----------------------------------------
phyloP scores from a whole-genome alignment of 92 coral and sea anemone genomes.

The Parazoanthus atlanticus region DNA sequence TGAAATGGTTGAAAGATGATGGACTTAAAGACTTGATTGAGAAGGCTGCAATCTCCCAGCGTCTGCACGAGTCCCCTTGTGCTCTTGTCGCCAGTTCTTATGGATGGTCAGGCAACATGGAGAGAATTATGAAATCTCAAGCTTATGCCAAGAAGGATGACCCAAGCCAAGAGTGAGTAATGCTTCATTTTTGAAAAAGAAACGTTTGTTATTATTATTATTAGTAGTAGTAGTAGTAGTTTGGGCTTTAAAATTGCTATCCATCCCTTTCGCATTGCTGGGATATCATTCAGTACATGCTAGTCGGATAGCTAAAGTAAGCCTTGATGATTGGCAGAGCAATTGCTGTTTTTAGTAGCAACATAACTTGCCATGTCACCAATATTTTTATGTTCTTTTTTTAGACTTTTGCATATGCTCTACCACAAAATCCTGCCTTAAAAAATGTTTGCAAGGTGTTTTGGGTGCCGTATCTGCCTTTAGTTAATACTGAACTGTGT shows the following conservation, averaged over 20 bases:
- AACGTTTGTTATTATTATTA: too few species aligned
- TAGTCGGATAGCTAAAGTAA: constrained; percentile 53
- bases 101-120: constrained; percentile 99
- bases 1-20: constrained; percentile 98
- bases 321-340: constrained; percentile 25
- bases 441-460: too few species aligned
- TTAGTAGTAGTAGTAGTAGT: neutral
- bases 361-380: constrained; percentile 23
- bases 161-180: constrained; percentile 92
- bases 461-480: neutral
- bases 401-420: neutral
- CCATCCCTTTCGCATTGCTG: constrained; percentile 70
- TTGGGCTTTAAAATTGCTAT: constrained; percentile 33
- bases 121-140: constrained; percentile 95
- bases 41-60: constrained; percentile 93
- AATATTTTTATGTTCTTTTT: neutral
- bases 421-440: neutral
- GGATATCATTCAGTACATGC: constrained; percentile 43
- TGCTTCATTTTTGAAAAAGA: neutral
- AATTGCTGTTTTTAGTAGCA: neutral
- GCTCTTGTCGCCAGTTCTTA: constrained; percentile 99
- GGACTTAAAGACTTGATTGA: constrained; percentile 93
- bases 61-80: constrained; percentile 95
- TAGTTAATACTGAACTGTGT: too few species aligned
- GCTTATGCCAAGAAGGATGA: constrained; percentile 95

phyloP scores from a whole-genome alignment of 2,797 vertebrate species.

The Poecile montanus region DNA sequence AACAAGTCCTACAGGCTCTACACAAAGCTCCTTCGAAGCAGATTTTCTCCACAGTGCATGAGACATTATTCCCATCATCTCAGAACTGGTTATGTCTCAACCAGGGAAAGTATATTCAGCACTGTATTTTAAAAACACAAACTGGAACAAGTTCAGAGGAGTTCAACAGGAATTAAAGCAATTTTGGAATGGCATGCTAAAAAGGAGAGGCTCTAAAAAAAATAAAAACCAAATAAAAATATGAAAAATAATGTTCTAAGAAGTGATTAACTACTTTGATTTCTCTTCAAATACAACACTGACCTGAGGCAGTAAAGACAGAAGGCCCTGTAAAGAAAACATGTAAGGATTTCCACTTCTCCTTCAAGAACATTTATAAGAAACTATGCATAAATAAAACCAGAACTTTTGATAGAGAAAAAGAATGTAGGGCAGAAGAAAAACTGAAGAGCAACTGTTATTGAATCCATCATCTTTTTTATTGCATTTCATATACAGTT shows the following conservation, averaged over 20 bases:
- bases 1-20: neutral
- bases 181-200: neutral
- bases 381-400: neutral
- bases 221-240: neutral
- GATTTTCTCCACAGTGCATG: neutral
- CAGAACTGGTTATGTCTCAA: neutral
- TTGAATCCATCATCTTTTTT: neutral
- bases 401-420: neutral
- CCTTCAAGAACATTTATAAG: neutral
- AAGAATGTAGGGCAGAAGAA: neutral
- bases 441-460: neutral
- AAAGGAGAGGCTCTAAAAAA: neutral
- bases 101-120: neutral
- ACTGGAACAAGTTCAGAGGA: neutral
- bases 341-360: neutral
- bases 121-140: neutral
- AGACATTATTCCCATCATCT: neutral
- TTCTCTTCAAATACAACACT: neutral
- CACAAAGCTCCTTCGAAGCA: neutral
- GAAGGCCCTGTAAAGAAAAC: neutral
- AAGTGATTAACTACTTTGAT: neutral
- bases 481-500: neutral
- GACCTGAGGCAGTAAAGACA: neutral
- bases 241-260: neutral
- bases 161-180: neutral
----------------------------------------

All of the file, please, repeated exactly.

phyloP scores from a whole-genome alignment of 92 coral and sea anemone genomes.

The Parazoanthus atlanticus region DNA sequence TGAAATGGTTGAAAGATGATGGACTTAAAGACTTGATTGAGAAGGCTGCAATCTCCCAGCGTCTGCACGAGTCCCCTTGTGCTCTTGTCGCCAGTTCTTATGGATGGTCAGGCAACATGGAGAGAATTATGAAATCTCAAGCTTATGCCAAGAAGGATGACCCAAGCCAAGAGTGAGTAATGCTTCATTTTTGAAAAAGAAACGTTTGTTATTATTATTATTAGTAGTAGTAGTAGTAGTTTGGGCTTTAAAATTGCTATCCATCCCTTTCGCATTGCTGGGATATCATTCAGTACATGCTAGTCGGATAGCTAAAGTAAGCCTTGATGATTGGCAGAGCAATTGCTGTTTTTAGTAGCAACATAACTTGCCATGTCACCAATATTTTTATGTTCTTTTTTTAGACTTTTGCATATGCTCTACCACAAAATCCTGCCTTAAAAAATGTTTGCAAGGTGTTTTGGGTGCCGTATCTGCCTTTAGTTAATACTGAACTGTGT shows the following conservation, averaged over 20 bases:
- AACGTTTGTTATTATTATTA: too few species aligned
- TAGTCGGATAGCTAAAGTAA: constrained; percentile 53
- bases 101-120: constrained; percentile 99
- bases 1-20: constrained; percentile 98
- bases 321-340: constrained; percentile 25
- bases 441-460: too few species aligned
- TTAGTAGTAGTAGTAGTAGT: neutral
- bases 361-380: constrained; percentile 23
- bases 161-180: constrained; percentile 92
- bases 461-480: neutral
- bases 401-420: neutral
- CCATCCCTTTCGCATTGCTG: constrained; percentile 70
- TTGGGCTTTAAAATTGCTAT: constrained; percentile 33
- bases 121-140: constrained; percentile 95
- bases 41-60: constrained; percentile 93
- AATATTTTTATGTTCTTTTT: neutral
- bases 421-440: neutral
- GGATATCATTCAGTACATGC: constrained; percentile 43
- TGCTTCATTTTTGAAAAAGA: neutral
- AATTGCTGTTTTTAGTAGCA: neutral
- GCTCTTGTCGCCAGTTCTTA: constrained; percentile 99
- GGACTTAAAGACTTGATTGA: constrained; percentile 93
- bases 61-80: constrained; percentile 95
- TAGTTAATACTGAACTGTGT: too few species aligned
- GCTTATGCCAAGAAGGATGA: constrained; percentile 95

phyloP scores from a whole-genome alignment of 2,797 vertebrate species.

The Poecile montanus region DNA sequence AACAAGTCCTACAGGCTCTACACAAAGCTCCTTCGAAGCAGATTTTCTCCACAGTGCATGAGACATTATTCCCATCATCTCAGAACTGGTTATGTCTCAACCAGGGAAAGTATATTCAGCACTGTATTTTAAAAACACAAACTGGAACAAGTTCAGAGGAGTTCAACAGGAATTAAAGCAATTTTGGAATGGCATGCTAAAAAGGAGAGGCTCTAAAAAAAATAAAAACCAAATAAAAATATGAAAAATAATGTTCTAAGAAGTGATTAACTACTTTGATTTCTCTTCAAATACAACACTGACCTGAGGCAGTAAAGACAGAAGGCCCTGTAAAGAAAACATGTAAGGATTTCCACTTCTCCTTCAAGAACATTTATAAGAAACTATGCATAAATAAAACCAGAACTTTTGATAGAGAAAAAGAATGTAGGGCAGAAGAAAAACTGAAGAGCAACTGTTATTGAATCCATCATCTTTTTTATTGCATTTCATATACAGTT shows the following conservation, averaged over 20 bases:
- bases 1-20: neutral
- bases 181-200: neutral
- bases 381-400: neutral
- bases 221-240: neutral
- GATTTTCTCCACAGTGCATG: neutral
- CAGAACTGGTTATGTCTCAA: neutral
- TTGAATCCATCATCTTTTTT: neutral
- bases 401-420: neutral
- CCTTCAAGAACATTTATAAG: neutral
- AAGAATGTAGGGCAGAAGAA: neutral
- bases 441-460: neutral
- AAAGGAGAGGCTCTAAAAAA: neutral
- bases 101-120: neutral
- ACTGGAACAAGTTCAGAGGA: neutral
- bases 341-360: neutral
- bases 121-140: neutral
- AGACATTATTCCCATCATCT: neutral
- TTCTCTTCAAATACAACACT: neutral
- CACAAAGCTCCTTCGAAGCA: neutral
- GAAGGCCCTGTAAAGAAAAC: neutral
- AAGTGATTAACTACTTTGAT: neutral
- bases 481-500: neutral
- GACCTGAGGCAGTAAAGACA: neutral
- bases 241-260: neutral
- bases 161-180: neutral